Study Finds that Many Bear Stearns Employees Should Opt Out of Class Actions

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Over the past six weeks or so, well-known class action law firms have filed numerous class action lawsuits on behalf of Bear Stearns employees. These lawsuits may cost Bear Stearns employees an opportunity to recover anything more than a fraction of actual losses.

the elevated percentage of investment loss recoveries in the opt-out cases

Based on a recently completed study, The Sherman Law Firm concluded that Bear Stearns employees with substantial losses stand to obtain far greater monetary recoveries by opting out of class actions and proceeding with individual lawsuits against the fallen investment bank.

Class Actions

Beginning on March 17, 2008, a number of prominent class action firms filed putative class action claims against Bear Stearns on behalf of Bear Stearns employees.

A class action is a special type of lawsuit in which a group of plaintiffs that share substantially similar legal claims against one or more defendants band together in a single lawsuit. Class actions are known as "representative actions," because one or more plaintiffs are actually named in the class action complaint. Along with their attorneys, these named plaintiffs pursue the case as representatives for an entire defined class (in this instance a class might consist of one or more categories of Bear Stearns employees).

Most class action claims settle. The end result, however, is that there often is not much money distributed to individual class members. In a 2006 article, stated: "Often being part of a class action lawsuit is not financially advantageous to an individual. Even though the defendant named in the case may be required to pay out a large sum of money, one individual who is part of the class action will only receive a small portion of that sum."

A study published by NERA Economic Consulting (NERA) supported the statement of NERA reported that the average settlement recovery in securities class actions in 2006 was only 2.2% of investor losses. Bear Stearns employees who suffered devastating losses told The Sherman Law Firm that they would be little helped by a class action settlement for 2.2% of aggregate investor losses.

"Opt out" cases

While class action claims against Bear Stearns have received a great deal of news coverage, articles on the right of Bear Stearns employees to opt out are nearly impossible to find. For this reason, it is not be surprising that many Bear Stearns employees are unaware of the right to opt out of class action litigation. In opting out, an individual is electing not to be part of a class, not to be bound by rulings that affect the class, and not to be forced to accept any class action settlement. A Bear Stearns employee who decides to opt out generally will hire his or her own lawyer and proceed against Bear Stearns in an individual litigation.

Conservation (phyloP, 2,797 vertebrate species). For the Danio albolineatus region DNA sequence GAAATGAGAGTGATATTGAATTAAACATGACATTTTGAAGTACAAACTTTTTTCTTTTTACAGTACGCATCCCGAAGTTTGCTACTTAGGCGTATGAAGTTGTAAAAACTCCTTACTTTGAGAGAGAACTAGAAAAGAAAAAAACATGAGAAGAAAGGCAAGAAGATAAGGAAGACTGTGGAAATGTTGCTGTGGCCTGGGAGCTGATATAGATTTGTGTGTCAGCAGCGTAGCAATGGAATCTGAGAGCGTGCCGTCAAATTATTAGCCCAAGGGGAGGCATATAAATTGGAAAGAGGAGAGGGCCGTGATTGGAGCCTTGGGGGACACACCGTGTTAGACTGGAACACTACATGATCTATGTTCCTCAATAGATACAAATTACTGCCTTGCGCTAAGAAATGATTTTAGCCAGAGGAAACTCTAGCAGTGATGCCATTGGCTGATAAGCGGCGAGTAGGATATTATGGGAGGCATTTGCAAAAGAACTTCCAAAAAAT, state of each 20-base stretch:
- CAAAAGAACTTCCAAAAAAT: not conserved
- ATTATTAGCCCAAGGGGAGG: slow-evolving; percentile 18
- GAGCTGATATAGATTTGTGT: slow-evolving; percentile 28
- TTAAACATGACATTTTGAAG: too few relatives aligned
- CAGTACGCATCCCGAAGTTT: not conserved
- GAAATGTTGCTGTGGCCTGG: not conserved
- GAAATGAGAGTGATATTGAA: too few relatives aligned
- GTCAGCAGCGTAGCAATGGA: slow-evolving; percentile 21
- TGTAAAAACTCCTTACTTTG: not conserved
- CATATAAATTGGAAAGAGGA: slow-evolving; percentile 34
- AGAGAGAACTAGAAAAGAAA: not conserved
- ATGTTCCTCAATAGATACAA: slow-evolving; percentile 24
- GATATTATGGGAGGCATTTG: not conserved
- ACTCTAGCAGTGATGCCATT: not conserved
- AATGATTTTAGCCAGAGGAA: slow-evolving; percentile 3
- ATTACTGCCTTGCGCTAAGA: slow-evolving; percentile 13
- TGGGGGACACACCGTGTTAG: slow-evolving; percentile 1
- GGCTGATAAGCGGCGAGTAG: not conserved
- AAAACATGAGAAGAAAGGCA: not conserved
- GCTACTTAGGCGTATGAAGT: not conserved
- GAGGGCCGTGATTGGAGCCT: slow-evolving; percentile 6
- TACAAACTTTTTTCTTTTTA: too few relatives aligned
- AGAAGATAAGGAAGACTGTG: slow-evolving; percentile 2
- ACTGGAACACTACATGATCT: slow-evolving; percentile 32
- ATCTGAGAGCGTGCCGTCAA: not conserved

Research shows that opt out plaintiffs pursuing their own cases are generally faring much better than the 2.2 percent average securities class action settlement in 2006. A prominent example is the recent AOL Time Warner Class Action. In April 2007, Oakbridge Insurance Services wrote in its "Insights" report that AOL Time Warner opt-out plaintiffs reported recoveries that were between 6.5 and 50 times higher than what plaintiffs received in the class action settlement (emphasis added). Other sources indicate that the average Time Warner opt-out investor recovered 20 times more than the average class action investor.

It is too early to tell whether the huge advantage for AOL Time Warner opt out plaintiffs will prove to be high or typical. Still, Oakbridge noted that, as a whole, the "the elevated percentage of investment loss recoveries in the opt-out cases" is a concern to class action defendants and to D&O insurers.


The study underlying this release was intended to compare the relative merits of class action litigation versus opt out litigation for Bear Stearns employees. Based on statistical evidence from NERA and the outcomes of prominent securities class action, the only reasonable conclusion is that Bear Stearns employees with substantial losses have a dramatically better chance to recover a higher percentage of losses in individual opt out cases rather than as participants in class actions.


Because the study was statistically based, it does not take into account individual circumstances such as quality of counsel, and facts which may be unique to any individual. This release is information, not legal advice. Bear Stearns employees should consult with an attorney about pursuing claims as part of a class action or through individual litigation.

Brett D. Sherman, Esq.
(201) 723-9470
information @

The Sherman Law Firm has offices
in New York City and Bergen County New Jersey


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